A study released in early March shows “right-to-work” laws hurt economies and don’t create jobs. The study by the Economic Policy Institute concludes: (1) So-called right-to-work laws have not increased employment growth in the states that have adopted them; (2) The case of Oklahoma, which in 2001 became the latest state to pass one of these laws, particularly underlines their failure to spur job growth. Since the law passed, manufacturing employment and relocations into the state reversed their climb and began to fall, precisely the opposite of what advocates promised; and (3) These laws may actually harm a state’s economic prospects and ability to develop employment in high-tech manufacturing, the “knowledge” sector and service industries dependent on consumer spending in the local economy.
Seven Ways Pro-Worker Policies Help Everyone, Including Non-union Workers and CEO’s
A new report from the Illinois Economic Policy Institute and the University of Illinois Labor Education Program examines the differences between states that have "right to work" laws and states that don't, and states with and without prevailing wage laws. The report gives both general statistics and focuses specifically on the construction industry. Here are the top seven ways pro-working family policies are shown to benefit workers or CEOs:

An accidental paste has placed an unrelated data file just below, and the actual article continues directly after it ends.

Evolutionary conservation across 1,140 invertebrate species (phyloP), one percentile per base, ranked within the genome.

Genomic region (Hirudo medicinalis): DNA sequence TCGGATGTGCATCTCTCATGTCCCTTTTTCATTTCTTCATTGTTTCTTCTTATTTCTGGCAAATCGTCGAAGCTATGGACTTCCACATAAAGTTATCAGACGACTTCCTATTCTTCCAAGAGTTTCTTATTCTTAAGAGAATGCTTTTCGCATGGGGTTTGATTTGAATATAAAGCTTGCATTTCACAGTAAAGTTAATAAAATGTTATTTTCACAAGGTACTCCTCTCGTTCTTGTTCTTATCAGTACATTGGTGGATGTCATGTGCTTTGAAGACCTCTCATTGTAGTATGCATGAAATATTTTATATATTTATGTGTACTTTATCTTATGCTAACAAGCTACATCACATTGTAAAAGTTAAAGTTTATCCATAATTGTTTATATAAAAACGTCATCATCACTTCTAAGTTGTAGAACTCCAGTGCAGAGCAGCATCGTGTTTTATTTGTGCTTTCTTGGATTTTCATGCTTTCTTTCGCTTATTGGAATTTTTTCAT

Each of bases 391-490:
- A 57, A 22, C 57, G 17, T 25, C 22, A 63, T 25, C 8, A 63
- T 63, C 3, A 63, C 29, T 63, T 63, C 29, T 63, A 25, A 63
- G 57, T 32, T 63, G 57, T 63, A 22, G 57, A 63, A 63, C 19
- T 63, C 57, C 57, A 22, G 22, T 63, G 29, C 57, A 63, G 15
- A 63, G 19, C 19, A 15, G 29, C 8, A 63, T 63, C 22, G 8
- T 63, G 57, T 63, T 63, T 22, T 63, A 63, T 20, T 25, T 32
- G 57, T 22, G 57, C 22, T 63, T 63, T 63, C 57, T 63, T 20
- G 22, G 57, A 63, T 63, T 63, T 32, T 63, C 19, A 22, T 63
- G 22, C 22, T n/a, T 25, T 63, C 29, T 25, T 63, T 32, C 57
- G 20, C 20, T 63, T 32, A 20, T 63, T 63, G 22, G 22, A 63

In states without "right to work" for less laws, the average worker (not just union workers) earns 6% more.
An increase in union membership rate of 10% reduces income inequality between 4.7% and 14.5%.
In states without "right to work" laws, CEO incomes were 17.9% higher in construction occupations than in "right to work" states.
In states with prevailing wage laws, the median worker is paid 16.7% more than in states without prevailing wage laws.
Prevailing wage laws reduce income inequality between the highest earners and lowest earners by 45.1%.
States without "right to work" laws have lower income inequality by 2.5% to 8.2%.
In states without "right to work" laws, workers earned 26.7% more in total income (including benefits).